No start, multimeter showing battery at 14.X volts


Jun 21, 2018
2006 daily driver.

The last couple of days I've had some rough starts in the morning going to work no issue coming home though. Today was the coldest day we've had in a bit and I got the rapid clicking, but no start.

I figured it was from not driving much (I'm probably less than a mile away, and my gf usually drives everywhere in the evening).

Got a ride home from work and tried to jump it, didn't work.

I'm getting power inside, dash, lights, headlights, 4 ways, radio.

Put a multimeter in the battery and was getting a reading of 14?
My digital multimeter Is a cheaper harbor freight one, my analog only has 10 and 50 for dc.

Sounds like a low battery from the sticky. Rapid clicking, getting power, but it's not trying to start. But jumping it for about 10 minutes and it was doing the same thing.
Don't assume the battery is the problem; although it could be.
I would check the battery terminals, cable clamps, the starter positive connection and the ground connection at the block stud near the oil filter for corrosion and tightness.
Loose or dirty connections can create resistance that does not allow the power the transfer properly.
It does sound like the battery is toast, a bad battery can prevent the Jeep from starting even with some time charging. I'd guess your jumper cables aren't very heavy duty either but that's just a guess. Older battery, infrequent use and cold weather is death for lead acid. Not common for a HF meter to be off that much even at that price point. Can't you read the analog meter on the 50V scale? On a few of mine I just checked and 12-14 wouldn't be too bad to resolve. The things @CharlesHS suggested are a great place to start.
@pagrey the cables were pretty heavy duty, I'm a paramedic and we used the cables we use on the rigs. My analog did look to be around 12ish, but my understanding is the difference between full and dead is less than 1 (which I wouldn't be able to see well enough). I did have my gf come out and try to start it and it looked like it dropped to about 10 when she was trying to start.

@astjp2 I hadn't made it that far yet. When I got home it had already started snowing and the TJ is on the street. So I didn't make it past checking the battery after trying to jump it.

@CharlesHS I'll check them out! Though I just replaced all of my battery cables within the past 2 years.
14 volts indicates the engine/alternator were both running which gives a misleading voltage. 12.6v (AGM 12.8v) without the engine running indicates a fully charged battery.

My first step would be to physically remove both battery connections and wire brush them and the battery posts. Clicking indicates either a dead battery or a bad/dirty/corroded/loose battery connection. Even when they appear to be pristine.

One way to know the battery charge is to measure the voltage from the battery posts (not the connectors!) while the ignition switch is in the Start position. If it's 12v while the ignition is in the Start position and the starter is clicking odds are its nothing but a bad connection at the battery.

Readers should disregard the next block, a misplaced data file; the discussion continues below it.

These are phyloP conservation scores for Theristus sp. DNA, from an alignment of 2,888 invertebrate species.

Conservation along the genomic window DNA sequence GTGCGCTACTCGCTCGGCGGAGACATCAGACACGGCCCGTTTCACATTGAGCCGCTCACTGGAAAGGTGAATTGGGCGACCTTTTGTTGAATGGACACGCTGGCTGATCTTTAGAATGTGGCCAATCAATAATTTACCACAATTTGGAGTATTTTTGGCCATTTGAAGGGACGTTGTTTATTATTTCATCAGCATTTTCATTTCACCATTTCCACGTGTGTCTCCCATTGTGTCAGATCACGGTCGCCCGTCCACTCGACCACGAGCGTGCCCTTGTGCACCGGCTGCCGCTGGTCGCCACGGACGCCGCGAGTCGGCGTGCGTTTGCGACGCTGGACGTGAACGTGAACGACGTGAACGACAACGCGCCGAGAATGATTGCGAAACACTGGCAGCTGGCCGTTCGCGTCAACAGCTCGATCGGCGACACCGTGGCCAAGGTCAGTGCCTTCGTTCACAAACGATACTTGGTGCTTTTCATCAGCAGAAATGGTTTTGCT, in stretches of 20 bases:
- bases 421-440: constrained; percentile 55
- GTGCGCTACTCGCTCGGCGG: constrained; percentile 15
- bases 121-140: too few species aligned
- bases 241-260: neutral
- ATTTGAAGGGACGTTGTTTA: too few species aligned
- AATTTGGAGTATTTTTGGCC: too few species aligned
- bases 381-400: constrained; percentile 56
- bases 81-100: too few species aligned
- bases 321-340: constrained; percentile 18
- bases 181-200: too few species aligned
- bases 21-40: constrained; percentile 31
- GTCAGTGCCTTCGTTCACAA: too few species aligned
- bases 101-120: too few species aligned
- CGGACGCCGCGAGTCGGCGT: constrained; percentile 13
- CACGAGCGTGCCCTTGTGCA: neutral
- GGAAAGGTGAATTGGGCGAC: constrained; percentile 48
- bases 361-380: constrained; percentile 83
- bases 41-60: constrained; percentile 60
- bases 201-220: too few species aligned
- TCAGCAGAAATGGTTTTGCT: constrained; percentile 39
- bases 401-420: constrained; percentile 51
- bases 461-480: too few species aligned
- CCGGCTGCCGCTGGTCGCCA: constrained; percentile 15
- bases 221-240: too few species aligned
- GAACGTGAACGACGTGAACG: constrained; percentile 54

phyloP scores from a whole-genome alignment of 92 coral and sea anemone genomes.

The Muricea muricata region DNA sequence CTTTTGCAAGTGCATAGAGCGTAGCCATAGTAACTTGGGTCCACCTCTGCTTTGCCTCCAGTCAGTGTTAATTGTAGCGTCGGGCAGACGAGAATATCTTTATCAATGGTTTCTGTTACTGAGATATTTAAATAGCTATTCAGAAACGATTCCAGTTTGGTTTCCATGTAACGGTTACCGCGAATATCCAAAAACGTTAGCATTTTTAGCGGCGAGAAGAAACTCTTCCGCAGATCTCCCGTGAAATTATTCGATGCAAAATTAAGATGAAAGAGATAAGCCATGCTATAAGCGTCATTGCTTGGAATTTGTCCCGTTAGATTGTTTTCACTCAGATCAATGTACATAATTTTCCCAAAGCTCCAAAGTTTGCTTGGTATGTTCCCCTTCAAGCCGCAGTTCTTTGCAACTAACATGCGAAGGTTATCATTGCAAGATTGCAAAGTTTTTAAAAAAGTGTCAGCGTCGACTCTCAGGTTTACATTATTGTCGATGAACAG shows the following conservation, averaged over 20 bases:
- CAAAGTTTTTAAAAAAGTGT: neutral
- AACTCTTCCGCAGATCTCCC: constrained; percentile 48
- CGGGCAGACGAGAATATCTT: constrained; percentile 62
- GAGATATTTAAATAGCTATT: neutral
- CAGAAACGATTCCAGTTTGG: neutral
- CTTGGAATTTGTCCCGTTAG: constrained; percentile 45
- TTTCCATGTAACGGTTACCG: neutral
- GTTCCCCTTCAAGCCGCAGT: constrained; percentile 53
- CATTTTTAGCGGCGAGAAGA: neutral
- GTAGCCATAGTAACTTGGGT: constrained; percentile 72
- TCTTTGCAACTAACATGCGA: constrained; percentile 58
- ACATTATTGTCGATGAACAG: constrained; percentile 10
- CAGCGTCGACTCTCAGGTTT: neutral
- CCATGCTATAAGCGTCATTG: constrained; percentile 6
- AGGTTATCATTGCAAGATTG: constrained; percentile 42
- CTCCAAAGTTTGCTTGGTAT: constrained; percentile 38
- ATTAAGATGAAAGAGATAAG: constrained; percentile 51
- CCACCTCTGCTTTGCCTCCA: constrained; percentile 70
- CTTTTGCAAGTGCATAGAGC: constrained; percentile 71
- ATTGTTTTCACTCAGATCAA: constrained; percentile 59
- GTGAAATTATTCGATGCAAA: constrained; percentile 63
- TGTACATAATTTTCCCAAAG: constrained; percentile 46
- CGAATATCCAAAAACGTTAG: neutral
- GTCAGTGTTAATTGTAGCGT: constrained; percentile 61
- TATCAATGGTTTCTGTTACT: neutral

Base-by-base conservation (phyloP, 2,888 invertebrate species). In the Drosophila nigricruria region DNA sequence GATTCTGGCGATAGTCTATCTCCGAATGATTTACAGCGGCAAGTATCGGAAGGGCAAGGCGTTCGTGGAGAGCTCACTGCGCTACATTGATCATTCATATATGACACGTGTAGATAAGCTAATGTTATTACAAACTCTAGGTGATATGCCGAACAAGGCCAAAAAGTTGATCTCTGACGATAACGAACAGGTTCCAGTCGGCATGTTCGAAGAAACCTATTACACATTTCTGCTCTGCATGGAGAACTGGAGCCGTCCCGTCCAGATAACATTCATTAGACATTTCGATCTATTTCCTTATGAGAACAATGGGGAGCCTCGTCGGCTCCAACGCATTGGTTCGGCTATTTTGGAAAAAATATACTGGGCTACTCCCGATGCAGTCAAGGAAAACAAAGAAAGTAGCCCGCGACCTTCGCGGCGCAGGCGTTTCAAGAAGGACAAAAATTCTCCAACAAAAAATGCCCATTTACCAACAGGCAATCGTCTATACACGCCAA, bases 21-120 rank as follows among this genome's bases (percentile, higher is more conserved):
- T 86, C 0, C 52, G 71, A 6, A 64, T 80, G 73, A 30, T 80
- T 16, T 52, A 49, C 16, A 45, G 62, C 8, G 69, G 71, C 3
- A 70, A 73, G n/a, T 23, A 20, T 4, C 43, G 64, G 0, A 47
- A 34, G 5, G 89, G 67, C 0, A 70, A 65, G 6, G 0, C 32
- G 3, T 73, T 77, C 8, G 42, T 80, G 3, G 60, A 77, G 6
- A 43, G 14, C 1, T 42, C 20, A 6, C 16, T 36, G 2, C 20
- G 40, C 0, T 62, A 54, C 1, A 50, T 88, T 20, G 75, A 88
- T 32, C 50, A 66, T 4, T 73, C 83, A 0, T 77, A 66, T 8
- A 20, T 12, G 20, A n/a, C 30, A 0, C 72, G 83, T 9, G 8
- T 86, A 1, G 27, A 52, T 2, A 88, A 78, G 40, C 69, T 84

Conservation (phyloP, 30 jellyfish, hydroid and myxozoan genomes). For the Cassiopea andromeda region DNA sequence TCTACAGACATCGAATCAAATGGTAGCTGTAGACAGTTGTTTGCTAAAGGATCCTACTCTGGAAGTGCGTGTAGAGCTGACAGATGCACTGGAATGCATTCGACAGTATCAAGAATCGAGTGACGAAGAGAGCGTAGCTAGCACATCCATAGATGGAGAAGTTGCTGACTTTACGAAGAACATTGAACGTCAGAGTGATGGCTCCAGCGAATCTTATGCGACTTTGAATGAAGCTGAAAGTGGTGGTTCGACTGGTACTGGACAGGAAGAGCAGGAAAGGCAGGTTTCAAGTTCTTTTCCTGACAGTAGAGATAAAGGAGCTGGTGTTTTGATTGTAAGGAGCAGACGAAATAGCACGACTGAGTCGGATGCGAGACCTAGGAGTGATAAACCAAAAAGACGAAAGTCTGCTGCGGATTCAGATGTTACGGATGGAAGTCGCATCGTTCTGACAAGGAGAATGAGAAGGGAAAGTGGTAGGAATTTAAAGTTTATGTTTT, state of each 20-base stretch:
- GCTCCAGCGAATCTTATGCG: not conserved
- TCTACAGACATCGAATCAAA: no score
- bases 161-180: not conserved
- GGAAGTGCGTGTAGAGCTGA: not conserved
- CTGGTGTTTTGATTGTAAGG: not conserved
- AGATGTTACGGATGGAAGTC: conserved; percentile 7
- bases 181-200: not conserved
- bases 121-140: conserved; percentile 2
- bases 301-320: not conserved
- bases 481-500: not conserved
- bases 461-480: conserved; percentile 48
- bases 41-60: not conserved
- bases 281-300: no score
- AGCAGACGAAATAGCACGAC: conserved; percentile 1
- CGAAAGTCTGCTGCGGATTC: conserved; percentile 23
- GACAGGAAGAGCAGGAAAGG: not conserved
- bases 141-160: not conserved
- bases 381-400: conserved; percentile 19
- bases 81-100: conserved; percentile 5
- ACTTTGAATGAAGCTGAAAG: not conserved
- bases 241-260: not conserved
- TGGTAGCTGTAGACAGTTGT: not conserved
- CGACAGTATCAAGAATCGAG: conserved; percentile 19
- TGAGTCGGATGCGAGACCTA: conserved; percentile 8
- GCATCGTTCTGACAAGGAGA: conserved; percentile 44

• Like
Reactions: J.Pierce
My analog did look to be around 12ish, but my understanding is the difference between full and dead is less than 1 (which I wouldn't be able to see well enough).

Put a multimeter in the battery and was getting a reading of 14?
Anywhere between 12 and 13 is fine, you can't tell a bad battery by resting voltage but 14 means something is really odd and that was probably just the HF meter. Just wanted to make sure it was the meter giving the bad reading, I'd toss that sucker.
@Jerry Bransford it was showing 14 while the engine was not running, which is why I thought it was weird. But someone else suffering it might have just been the cheap multimeter I was using. In any case I'll hit them with a wire brush and see if that helps.

@pagrey yeah I wasn't sure if it was a wonky reading, or if I failed to do a calibration or something. Outside of jamming it into an outlet I'm not really sure how to check.
  • Like
Reactions: Jerry Bransford
A quick battery check I have found useful is with engine off, turn on high beams and measure voltage at the battery. A battery will often appear to be fully charged with no load but as soon as you put any sort of load on it, it drops below 11 volts or so.

Same idea as suggested in post #3 but easier to do.
  • Like
Reactions: J.Pierce
@Noslo65 I have AAA, so was considering calling them to test the battery. Otherwise I'm not sure how to test it myself outside if what I already did (saw a drop in v when my gf tried to start it).

@g.hayduke I actually replaced my headlights with LEDs, so didn't think the headlight thing would work. My 4 ways are still incandescent, but are bright.

@LONGJP2 I'm fairly certain the battery isn't more then a couple of years old. I can't actually remember if I replaced it last year or not (I was having starter issues from a corroded wire).